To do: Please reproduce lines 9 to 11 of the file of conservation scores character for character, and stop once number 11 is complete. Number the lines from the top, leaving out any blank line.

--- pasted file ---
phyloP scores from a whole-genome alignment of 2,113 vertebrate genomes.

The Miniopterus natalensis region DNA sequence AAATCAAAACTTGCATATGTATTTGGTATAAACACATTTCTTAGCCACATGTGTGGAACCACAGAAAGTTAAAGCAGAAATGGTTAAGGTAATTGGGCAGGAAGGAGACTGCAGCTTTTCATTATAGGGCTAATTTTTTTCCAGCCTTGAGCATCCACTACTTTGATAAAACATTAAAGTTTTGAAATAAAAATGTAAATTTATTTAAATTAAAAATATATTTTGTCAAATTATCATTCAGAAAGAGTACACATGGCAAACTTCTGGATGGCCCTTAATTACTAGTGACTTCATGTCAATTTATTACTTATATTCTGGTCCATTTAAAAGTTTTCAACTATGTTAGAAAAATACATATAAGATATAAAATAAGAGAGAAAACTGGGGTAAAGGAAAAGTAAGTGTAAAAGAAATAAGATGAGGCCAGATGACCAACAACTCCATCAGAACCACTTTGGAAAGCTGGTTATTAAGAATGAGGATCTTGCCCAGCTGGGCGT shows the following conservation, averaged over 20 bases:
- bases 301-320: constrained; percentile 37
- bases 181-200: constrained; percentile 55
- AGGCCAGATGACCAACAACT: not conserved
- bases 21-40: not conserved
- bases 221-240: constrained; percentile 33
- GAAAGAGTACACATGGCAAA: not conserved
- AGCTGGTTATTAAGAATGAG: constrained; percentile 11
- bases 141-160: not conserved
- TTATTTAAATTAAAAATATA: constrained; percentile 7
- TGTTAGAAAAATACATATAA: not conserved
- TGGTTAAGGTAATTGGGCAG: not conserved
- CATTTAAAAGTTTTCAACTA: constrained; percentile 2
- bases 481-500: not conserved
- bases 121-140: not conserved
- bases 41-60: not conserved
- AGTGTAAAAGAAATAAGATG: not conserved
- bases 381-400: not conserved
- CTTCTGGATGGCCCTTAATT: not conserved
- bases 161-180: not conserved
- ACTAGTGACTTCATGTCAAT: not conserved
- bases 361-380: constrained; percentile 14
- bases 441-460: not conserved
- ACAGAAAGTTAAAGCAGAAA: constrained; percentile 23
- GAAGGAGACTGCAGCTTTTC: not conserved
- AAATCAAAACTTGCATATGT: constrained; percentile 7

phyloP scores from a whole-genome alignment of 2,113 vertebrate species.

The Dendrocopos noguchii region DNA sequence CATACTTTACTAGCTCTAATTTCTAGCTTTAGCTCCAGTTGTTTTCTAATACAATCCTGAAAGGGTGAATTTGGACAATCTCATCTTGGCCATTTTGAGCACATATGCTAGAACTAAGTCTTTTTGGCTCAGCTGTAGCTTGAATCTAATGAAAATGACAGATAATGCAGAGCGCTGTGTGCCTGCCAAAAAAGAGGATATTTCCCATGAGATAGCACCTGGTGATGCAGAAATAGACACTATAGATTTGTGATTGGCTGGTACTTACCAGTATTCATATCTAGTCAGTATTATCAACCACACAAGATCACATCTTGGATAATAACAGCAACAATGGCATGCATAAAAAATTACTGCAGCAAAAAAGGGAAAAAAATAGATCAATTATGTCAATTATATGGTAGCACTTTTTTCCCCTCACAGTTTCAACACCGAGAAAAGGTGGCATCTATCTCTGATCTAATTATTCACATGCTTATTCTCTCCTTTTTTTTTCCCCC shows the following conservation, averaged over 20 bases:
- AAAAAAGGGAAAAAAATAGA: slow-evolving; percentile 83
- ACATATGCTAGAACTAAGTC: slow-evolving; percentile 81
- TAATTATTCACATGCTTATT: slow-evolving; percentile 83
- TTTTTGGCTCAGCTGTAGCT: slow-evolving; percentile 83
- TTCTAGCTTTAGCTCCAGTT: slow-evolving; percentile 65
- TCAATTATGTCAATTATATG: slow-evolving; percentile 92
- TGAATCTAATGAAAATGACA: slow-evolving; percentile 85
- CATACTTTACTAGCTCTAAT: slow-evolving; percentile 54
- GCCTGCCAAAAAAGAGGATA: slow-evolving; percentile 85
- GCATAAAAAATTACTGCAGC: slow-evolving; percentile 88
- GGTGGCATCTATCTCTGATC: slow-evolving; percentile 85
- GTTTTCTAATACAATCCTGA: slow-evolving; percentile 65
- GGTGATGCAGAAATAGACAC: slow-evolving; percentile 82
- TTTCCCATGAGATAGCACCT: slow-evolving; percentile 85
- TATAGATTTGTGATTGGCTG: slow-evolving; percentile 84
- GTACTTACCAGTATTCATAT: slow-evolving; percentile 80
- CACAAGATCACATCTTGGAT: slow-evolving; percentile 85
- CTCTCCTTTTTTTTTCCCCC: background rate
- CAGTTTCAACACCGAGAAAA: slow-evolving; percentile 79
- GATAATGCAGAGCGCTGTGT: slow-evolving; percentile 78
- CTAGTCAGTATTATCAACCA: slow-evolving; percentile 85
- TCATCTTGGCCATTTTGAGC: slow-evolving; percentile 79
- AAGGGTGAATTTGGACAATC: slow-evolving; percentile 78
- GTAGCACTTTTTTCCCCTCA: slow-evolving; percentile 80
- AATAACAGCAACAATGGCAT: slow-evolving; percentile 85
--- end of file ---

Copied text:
- AGCTGGTTATTAAGAATGAG: constrained; percentile 11
- bases 141-160: not conserved
- TTATTTAAATTAAAAATATA: constrained; percentile 7